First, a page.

Herr PD Dr. Alfons Renz
Tübingen University, Inst. of Evolution and Ecology, Comparative Zoologie, AG Parasitology, Tübingen, Germany
Located right in the center of Africa, Cameroon, with its diversity of bioclimatic zones was a hotspot for onchocerciasis research since the early 1950 years. Brian Duke and his colleagues from the Anglophone South-West coined the idea of rain forest and savanna manifestations of the disease, identified complexes of vectors and parasites and proved that the much higher incidence of blindness in the savanna was not due to more intensive transmission, but to a different strain of the parasite.
Much in contrast to microbiotic infections, onchocerciasis is an „accumulative parasitism“ of the host, called „infestation“, and not an „infection“, like malaria, where a single bite is sufficient to cause the full spectrum of the disease. Its epidemiology is closely related to quantitative factors as exposure to the flies (Annual Biting Rate, ABR), numbers of infective larvae transmitted (Annual Transmission Potential, ATP) and numbers of adult male and female adult worms accumulating in the host. The great advantage – if compared to other vector- borne diseases – is the ease in which those quantitative factors can be measured, and then be used to design control programs and to fit mathematical models.
During more than 45 years of field-work in Cameroon, we studied those quantitative factors in the transmission and epidemiology. Our criteria of an ATP of 100 infective larvae of Onchocerca volvulus and an ABR of 1000 Simulium damnosum s.l. bites per man and year, proposed at a WHO-SAP-meeting in 1977 for a status of endemicity without the risk of severe eye-lesions due to onchocerciasis, are still valid, although the threshold for endemicity is presumably even much lower. The ongoing elimination programs, successful in most parts of Latin America, shall prove the validity of those criteria. In Africa, Cameroon and in particular its rain-forest foci of endemicity, shall be the great challenge for the success of elimination.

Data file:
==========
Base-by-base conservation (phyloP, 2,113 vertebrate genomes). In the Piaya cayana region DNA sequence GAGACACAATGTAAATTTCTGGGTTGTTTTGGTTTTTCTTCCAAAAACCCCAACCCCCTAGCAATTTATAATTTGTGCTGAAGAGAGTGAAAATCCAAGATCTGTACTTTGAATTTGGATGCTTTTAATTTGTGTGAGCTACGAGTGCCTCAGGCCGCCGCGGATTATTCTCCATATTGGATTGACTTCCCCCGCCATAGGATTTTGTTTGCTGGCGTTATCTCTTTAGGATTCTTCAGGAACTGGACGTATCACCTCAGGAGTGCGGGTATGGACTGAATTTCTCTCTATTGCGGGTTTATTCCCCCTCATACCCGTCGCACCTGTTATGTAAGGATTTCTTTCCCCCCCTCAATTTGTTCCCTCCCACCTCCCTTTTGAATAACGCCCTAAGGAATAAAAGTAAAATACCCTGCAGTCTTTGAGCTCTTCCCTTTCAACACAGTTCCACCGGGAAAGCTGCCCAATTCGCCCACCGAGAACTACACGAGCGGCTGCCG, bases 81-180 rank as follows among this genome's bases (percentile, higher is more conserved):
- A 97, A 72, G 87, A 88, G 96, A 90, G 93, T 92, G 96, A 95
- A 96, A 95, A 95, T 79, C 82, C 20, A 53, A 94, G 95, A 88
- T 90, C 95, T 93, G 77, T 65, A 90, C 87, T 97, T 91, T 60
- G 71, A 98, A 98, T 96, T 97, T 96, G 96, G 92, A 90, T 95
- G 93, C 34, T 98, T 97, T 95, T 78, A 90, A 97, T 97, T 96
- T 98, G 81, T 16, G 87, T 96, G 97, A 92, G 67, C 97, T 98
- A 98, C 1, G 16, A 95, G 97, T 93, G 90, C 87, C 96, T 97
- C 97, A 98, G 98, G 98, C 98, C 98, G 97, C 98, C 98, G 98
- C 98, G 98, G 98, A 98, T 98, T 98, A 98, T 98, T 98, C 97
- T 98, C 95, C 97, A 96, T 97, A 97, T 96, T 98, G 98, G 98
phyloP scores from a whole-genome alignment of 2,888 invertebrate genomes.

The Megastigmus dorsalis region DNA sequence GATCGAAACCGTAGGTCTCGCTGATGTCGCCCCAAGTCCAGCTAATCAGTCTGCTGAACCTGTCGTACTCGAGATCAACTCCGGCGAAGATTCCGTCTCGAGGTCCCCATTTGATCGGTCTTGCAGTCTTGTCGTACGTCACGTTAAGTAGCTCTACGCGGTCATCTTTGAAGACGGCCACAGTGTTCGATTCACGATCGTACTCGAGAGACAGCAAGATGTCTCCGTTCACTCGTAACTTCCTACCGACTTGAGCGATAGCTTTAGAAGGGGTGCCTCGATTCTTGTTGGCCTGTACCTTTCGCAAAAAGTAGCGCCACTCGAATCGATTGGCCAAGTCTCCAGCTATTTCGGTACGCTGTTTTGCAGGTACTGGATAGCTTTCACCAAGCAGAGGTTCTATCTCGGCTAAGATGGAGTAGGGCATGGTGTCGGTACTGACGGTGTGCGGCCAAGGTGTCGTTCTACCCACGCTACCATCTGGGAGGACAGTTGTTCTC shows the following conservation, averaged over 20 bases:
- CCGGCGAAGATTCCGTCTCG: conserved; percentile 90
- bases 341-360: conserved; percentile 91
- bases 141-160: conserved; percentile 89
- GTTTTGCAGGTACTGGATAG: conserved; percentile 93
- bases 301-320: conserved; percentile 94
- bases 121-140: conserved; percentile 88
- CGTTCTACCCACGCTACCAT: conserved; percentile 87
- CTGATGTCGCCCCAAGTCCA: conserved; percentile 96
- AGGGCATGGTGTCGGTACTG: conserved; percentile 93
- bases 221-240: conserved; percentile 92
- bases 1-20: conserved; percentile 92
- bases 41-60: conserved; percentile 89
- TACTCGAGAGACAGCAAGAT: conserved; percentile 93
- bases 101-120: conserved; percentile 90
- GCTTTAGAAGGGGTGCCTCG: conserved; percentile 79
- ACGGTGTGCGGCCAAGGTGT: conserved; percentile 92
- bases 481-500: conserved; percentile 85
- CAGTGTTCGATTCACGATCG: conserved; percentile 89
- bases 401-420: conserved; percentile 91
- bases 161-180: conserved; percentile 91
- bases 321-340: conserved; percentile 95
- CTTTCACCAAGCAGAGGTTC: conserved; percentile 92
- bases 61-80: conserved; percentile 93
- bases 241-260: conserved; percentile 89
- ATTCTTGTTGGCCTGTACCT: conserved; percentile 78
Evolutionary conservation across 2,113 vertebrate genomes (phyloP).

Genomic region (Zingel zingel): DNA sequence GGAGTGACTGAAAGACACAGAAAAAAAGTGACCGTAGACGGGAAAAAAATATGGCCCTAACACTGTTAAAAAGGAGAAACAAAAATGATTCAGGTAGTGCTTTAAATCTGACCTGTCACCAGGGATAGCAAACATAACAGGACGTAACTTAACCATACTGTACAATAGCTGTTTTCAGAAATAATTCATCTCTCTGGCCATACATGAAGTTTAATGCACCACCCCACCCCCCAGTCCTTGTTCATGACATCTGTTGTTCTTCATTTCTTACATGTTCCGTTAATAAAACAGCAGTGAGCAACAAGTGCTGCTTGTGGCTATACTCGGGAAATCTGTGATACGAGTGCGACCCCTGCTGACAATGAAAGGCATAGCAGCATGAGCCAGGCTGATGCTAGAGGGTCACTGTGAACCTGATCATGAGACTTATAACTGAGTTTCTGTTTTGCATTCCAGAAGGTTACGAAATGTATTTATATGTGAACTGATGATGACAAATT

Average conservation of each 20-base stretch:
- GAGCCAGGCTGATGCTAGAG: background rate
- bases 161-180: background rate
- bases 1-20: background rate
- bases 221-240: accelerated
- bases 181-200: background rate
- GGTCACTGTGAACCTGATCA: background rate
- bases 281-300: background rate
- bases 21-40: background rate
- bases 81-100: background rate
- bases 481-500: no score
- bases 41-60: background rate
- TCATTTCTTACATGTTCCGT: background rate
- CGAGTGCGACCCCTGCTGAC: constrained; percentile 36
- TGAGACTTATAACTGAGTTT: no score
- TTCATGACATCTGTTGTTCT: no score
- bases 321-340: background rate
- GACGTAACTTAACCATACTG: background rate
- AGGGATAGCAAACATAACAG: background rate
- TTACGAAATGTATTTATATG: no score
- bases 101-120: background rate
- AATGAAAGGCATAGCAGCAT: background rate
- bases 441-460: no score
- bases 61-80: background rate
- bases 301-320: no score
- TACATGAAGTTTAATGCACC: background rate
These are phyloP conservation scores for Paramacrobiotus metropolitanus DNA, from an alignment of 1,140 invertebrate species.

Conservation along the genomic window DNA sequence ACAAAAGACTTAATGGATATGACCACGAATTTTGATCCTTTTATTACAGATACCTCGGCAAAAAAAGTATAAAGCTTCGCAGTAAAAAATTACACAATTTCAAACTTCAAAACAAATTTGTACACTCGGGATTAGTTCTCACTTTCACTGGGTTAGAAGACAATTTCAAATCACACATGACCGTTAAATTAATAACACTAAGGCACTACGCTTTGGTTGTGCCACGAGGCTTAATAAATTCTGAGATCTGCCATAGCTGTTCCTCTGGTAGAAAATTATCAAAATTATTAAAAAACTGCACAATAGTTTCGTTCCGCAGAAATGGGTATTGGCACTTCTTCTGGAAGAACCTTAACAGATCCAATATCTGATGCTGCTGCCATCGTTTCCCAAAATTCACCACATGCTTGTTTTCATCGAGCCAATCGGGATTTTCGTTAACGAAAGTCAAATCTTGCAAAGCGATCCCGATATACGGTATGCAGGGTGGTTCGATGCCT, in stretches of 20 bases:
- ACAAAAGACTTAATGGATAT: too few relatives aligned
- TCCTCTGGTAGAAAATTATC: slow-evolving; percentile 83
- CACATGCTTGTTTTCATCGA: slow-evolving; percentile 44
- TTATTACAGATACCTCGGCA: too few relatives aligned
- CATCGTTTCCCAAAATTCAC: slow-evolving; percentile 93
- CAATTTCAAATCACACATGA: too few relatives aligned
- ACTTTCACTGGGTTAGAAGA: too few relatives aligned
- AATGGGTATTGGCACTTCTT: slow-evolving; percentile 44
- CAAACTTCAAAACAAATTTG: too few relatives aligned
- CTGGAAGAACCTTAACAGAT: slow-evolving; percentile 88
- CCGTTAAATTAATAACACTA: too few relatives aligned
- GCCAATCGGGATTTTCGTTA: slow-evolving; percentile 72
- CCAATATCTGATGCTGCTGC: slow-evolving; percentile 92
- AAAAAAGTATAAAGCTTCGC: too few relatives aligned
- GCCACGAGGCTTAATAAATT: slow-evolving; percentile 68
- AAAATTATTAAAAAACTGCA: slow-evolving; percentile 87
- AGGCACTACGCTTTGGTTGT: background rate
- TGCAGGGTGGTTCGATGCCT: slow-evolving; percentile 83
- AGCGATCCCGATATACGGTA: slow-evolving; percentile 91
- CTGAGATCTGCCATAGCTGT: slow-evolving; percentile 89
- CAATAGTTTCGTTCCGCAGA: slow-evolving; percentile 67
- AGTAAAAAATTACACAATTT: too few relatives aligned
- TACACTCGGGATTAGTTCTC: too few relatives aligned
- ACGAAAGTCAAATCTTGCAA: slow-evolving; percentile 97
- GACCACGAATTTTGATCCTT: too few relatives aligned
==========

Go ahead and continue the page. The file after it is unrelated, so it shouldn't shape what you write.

Two major discoveries resulted from this fieldwork: The development of the bovine Onchocerca ochengi model, now widely used for experimental chemotherapy (Wohlbachia endosymbionts being killed by tetracycline) and studies on the biology and immunology of nodule-forming Onchocerca parasites; And the knowledge of the importance of the symbiotic character of parasite host interactions. By controlling their own population, parasites assure the co-existence with their (specific) hosts, in large and long-living hosts often in collaboration with other co-endemic parasites. At the same time, they prevent the host-population to come close to the limits of fatality, into which any populations inevitably comes during evolution, if growing too large or becoming too small.